The Room Where It Happens, And Black Journalists Aren't Invited
Last month after becoming the first African-American actor to ever win at the Screen Actors Guild Awards for Outstanding Performance by a Male Actor in a Drama since the very first ceremony in 1995, Sterling K. Brown (who plays Randall Pearson on Dustin’s new favorite television drama This Is Us) went backstage to speak to the press about his recent win and to answer their questions. While he was doing so, it was brought to his attention by journalist Jaleesa Lashay of BlackTree.TV that there was a complete lack of representation in the press corps of non-White reporters.
Props to Jaleesa Lashay for asking a question that clearly wasn’t the easiest for her to ask, and to Sterling K. Brown for not shying away from it and realizing that representation is needed for both the reporters asking the questions and for the people like himself who are answering those questions. Even the ones that sometimes make you want to disappear into the bushes like Homer Simpson.
There have been and still are many horror stories about how Black journalists and bloggers are treated at film festivals and conventions compared to their White counterparts. From being the only Black person in the room trying to get the job done to having their press credentials ignored/disrespected and not let into the room at all, there are many variations of this and the list continues to resemble a receipt from CVS, in that it gets longer and longer. And not just in newsrooms when it comes to entertainment news coverage, but in newsrooms of all kinds regarding all stories.
In the eyes of far too many people, and especially those who hold positions of power and influence, Black success and talent is seen and treated like a fluke. Much like the success and talent of women is seen and treated, and how many an article is published filled with shock and amazement over the fact that women actually leave their homes to go see movies that largely focus on other women and help make those moves financially successful, Black success and talent (despite the many, many, many examples there are to choose from and discuss in great detail) isn’t always viewed as something that has consistency or as something worth nourishing or paying attention to. And not just when it comes to working in films or television or journalism.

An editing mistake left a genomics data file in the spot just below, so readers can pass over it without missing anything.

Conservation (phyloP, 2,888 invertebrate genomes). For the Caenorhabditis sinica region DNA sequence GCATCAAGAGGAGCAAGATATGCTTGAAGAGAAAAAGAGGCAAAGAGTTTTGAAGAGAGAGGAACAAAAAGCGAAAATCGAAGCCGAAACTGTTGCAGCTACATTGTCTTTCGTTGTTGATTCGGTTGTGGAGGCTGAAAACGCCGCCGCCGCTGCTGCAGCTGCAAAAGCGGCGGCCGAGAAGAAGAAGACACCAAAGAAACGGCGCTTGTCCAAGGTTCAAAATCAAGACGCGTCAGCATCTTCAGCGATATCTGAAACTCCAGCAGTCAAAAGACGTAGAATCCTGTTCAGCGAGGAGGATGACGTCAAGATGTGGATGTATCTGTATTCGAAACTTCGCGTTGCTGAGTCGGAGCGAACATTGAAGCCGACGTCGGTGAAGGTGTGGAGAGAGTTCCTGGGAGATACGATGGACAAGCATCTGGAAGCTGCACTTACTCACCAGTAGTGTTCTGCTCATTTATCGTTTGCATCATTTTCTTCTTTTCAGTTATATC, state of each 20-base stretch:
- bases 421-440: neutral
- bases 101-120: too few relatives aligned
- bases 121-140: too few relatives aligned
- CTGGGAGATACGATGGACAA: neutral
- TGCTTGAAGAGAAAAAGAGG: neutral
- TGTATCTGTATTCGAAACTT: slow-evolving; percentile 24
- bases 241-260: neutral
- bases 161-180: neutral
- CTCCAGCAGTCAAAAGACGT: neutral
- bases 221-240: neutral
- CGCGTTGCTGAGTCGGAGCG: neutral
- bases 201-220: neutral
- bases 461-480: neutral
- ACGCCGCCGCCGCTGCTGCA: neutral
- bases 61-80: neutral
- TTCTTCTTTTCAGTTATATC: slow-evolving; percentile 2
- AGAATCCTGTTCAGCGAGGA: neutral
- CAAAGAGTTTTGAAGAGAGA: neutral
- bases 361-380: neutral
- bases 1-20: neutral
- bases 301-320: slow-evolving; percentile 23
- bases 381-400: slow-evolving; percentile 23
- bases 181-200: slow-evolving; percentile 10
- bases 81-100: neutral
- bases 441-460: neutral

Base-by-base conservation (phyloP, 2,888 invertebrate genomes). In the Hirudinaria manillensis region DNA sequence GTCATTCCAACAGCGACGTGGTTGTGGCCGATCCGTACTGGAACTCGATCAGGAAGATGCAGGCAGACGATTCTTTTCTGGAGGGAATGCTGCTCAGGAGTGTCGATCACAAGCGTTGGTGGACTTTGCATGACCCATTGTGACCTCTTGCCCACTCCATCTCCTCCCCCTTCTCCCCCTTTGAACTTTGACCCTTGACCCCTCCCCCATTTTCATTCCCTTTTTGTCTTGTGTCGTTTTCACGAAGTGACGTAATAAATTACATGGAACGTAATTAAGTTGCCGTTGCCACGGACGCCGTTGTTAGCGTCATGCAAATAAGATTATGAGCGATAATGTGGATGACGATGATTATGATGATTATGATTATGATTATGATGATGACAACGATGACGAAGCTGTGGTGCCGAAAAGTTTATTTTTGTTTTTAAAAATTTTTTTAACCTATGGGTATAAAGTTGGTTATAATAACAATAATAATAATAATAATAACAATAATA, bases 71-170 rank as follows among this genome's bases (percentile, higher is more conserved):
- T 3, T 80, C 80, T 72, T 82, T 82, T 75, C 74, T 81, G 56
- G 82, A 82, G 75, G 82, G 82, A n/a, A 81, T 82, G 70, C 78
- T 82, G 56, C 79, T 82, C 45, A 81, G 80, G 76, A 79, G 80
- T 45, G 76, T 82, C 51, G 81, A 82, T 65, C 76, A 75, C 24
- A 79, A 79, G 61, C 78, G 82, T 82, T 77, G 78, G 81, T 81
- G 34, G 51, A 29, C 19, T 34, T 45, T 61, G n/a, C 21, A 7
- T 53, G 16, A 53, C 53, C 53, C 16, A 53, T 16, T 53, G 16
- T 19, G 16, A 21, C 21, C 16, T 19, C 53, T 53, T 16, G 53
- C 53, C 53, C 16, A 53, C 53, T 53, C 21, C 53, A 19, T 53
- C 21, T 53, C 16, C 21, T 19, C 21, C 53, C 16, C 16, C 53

As we get closer to the release date for Black Panther and as its press tour kicks into high gear, many questions have rightfully been asked about what can, should, and will be done to make sure that Black reporters will be present and available to interview its cast and crew, as well as to ensure that more diversity will be present in newsrooms and at press tours for all films and television shows, and not just the ones that have the (insert gender and ethnicity here) cast members about the (insert gender and ethnicity here) issues. Many questions have been asked and will continue to be asked about what news organizations can and should do to include and encourage diversity in both their newsrooms as well as their readerships, the kind of increased diversity in newsrooms that the hashtag #OscarsSoWhite has been asking for and demanding not just on the sets of films and television shows, but in the boardrooms where decisions about films and television shows are made. If only to avoid having reporters ask tone-deaf questions like Salim Akil, showrunner/executive producer for Black Lightning being asked what his thoughts are about those who consider his show to be anti-White (yes, really!), or how one article by reporter Peter Howell (the same Peter Howell who made Tom Hardy have to remove his eyeballs from his forehead after rolling them so hard because of this question about Mad Max: Fury Road) about Moonlight and its writer/director Barry Jenkins, and his refusal to dumb down how the characters live and express themselves simply for the satisfaction of the audience, or code-switch. Except Howell thought the actual term was coat-switch, which Twitter had a whole lot of fun with once they discovered this error.